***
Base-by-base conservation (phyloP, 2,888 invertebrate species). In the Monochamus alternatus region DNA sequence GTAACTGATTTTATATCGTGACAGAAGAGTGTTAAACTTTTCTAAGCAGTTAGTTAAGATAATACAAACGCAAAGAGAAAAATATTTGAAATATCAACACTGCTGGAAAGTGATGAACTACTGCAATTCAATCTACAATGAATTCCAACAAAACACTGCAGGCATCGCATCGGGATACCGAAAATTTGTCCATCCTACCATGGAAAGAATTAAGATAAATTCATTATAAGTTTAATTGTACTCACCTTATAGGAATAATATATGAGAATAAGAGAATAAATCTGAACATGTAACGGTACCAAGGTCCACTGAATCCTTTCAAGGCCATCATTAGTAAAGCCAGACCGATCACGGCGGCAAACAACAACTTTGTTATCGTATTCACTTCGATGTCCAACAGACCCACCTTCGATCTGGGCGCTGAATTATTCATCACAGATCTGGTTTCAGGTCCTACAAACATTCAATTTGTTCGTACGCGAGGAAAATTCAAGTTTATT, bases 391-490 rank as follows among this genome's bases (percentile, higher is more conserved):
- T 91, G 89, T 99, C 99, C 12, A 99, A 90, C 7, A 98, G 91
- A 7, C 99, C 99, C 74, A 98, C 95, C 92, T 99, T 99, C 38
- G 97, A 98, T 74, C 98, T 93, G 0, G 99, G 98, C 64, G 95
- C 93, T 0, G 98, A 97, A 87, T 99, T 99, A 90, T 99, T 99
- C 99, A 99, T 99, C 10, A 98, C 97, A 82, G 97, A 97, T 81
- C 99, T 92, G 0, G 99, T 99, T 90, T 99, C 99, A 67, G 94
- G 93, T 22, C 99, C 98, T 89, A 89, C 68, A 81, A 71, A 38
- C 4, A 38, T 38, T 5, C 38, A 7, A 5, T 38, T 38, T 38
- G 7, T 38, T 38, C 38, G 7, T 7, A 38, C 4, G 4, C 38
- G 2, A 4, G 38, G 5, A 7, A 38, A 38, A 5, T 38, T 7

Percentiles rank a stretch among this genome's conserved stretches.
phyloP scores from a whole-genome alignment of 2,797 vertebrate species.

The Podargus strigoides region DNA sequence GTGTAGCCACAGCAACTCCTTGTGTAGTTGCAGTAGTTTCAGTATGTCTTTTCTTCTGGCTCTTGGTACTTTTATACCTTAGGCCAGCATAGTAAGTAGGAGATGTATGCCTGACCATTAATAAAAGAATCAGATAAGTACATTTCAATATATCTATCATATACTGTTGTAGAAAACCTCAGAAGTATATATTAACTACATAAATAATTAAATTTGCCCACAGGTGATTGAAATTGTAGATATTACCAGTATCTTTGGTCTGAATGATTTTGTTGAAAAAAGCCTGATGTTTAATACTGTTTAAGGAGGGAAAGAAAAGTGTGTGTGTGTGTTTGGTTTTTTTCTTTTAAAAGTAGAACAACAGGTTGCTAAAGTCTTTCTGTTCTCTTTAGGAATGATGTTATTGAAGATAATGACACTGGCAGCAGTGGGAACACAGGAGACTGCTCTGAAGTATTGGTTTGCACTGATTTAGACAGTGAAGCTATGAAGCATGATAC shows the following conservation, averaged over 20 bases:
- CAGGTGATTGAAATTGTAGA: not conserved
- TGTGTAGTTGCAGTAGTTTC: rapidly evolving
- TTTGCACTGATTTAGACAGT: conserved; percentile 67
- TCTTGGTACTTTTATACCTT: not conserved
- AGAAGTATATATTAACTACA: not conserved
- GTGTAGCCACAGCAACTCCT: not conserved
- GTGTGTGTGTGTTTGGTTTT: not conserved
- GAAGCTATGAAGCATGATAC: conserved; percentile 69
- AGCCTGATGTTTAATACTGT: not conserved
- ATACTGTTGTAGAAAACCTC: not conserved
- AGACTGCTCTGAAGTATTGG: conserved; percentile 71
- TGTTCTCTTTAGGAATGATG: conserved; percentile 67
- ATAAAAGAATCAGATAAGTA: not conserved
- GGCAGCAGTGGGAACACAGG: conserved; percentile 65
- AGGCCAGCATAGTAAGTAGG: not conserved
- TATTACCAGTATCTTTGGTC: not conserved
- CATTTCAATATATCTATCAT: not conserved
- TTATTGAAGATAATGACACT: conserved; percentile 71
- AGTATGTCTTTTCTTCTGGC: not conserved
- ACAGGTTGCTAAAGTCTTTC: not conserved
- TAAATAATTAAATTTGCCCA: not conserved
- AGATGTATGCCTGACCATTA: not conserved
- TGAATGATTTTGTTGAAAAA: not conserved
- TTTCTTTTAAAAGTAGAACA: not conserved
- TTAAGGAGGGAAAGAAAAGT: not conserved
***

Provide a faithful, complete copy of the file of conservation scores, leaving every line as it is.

Base-by-base conservation (phyloP, 2,888 invertebrate species). In the Monochamus alternatus region DNA sequence GTAACTGATTTTATATCGTGACAGAAGAGTGTTAAACTTTTCTAAGCAGTTAGTTAAGATAATACAAACGCAAAGAGAAAAATATTTGAAATATCAACACTGCTGGAAAGTGATGAACTACTGCAATTCAATCTACAATGAATTCCAACAAAACACTGCAGGCATCGCATCGGGATACCGAAAATTTGTCCATCCTACCATGGAAAGAATTAAGATAAATTCATTATAAGTTTAATTGTACTCACCTTATAGGAATAATATATGAGAATAAGAGAATAAATCTGAACATGTAACGGTACCAAGGTCCACTGAATCCTTTCAAGGCCATCATTAGTAAAGCCAGACCGATCACGGCGGCAAACAACAACTTTGTTATCGTATTCACTTCGATGTCCAACAGACCCACCTTCGATCTGGGCGCTGAATTATTCATCACAGATCTGGTTTCAGGTCCTACAAACATTCAATTTGTTCGTACGCGAGGAAAATTCAAGTTTATT, bases 391-490 rank as follows among this genome's bases (percentile, higher is more conserved):
- T 91, G 89, T 99, C 99, C 12, A 99, A 90, C 7, A 98, G 91
- A 7, C 99, C 99, C 74, A 98, C 95, C 92, T 99, T 99, C 38
- G 97, A 98, T 74, C 98, T 93, G 0, G 99, G 98, C 64, G 95
- C 93, T 0, G 98, A 97, A 87, T 99, T 99, A 90, T 99, T 99
- C 99, A 99, T 99, C 10, A 98, C 97, A 82, G 97, A 97, T 81
- C 99, T 92, G 0, G 99, T 99, T 90, T 99, C 99, A 67, G 94
- G 93, T 22, C 99, C 98, T 89, A 89, C 68, A 81, A 71, A 38
- C 4, A 38, T 38, T 5, C 38, A 7, A 5, T 38, T 38, T 38
- G 7, T 38, T 38, C 38, G 7, T 7, A 38, C 4, G 4, C 38
- G 2, A 4, G 38, G 5, A 7, A 38, A 38, A 5, T 38, T 7

Percentiles rank a stretch among this genome's conserved stretches.
phyloP scores from a whole-genome alignment of 2,797 vertebrate species.

The Podargus strigoides region DNA sequence GTGTAGCCACAGCAACTCCTTGTGTAGTTGCAGTAGTTTCAGTATGTCTTTTCTTCTGGCTCTTGGTACTTTTATACCTTAGGCCAGCATAGTAAGTAGGAGATGTATGCCTGACCATTAATAAAAGAATCAGATAAGTACATTTCAATATATCTATCATATACTGTTGTAGAAAACCTCAGAAGTATATATTAACTACATAAATAATTAAATTTGCCCACAGGTGATTGAAATTGTAGATATTACCAGTATCTTTGGTCTGAATGATTTTGTTGAAAAAAGCCTGATGTTTAATACTGTTTAAGGAGGGAAAGAAAAGTGTGTGTGTGTGTTTGGTTTTTTTCTTTTAAAAGTAGAACAACAGGTTGCTAAAGTCTTTCTGTTCTCTTTAGGAATGATGTTATTGAAGATAATGACACTGGCAGCAGTGGGAACACAGGAGACTGCTCTGAAGTATTGGTTTGCACTGATTTAGACAGTGAAGCTATGAAGCATGATAC shows the following conservation, averaged over 20 bases:
- CAGGTGATTGAAATTGTAGA: not conserved
- TGTGTAGTTGCAGTAGTTTC: rapidly evolving
- TTTGCACTGATTTAGACAGT: conserved; percentile 67
- TCTTGGTACTTTTATACCTT: not conserved
- AGAAGTATATATTAACTACA: not conserved
- GTGTAGCCACAGCAACTCCT: not conserved
- GTGTGTGTGTGTTTGGTTTT: not conserved
- GAAGCTATGAAGCATGATAC: conserved; percentile 69
- AGCCTGATGTTTAATACTGT: not conserved
- ATACTGTTGTAGAAAACCTC: not conserved
- AGACTGCTCTGAAGTATTGG: conserved; percentile 71
- TGTTCTCTTTAGGAATGATG: conserved; percentile 67
- ATAAAAGAATCAGATAAGTA: not conserved
- GGCAGCAGTGGGAACACAGG: conserved; percentile 65
- AGGCCAGCATAGTAAGTAGG: not conserved
- TATTACCAGTATCTTTGGTC: not conserved
- CATTTCAATATATCTATCAT: not conserved
- TTATTGAAGATAATGACACT: conserved; percentile 71
- AGTATGTCTTTTCTTCTGGC: not conserved
- ACAGGTTGCTAAAGTCTTTC: not conserved
- TAAATAATTAAATTTGCCCA: not conserved
- AGATGTATGCCTGACCATTA: not conserved
- TGAATGATTTTGTTGAAAAA: not conserved
- TTTCTTTTAAAAGTAGAACA: not conserved
- TTAAGGAGGGAAAGAAAAGT: not conserved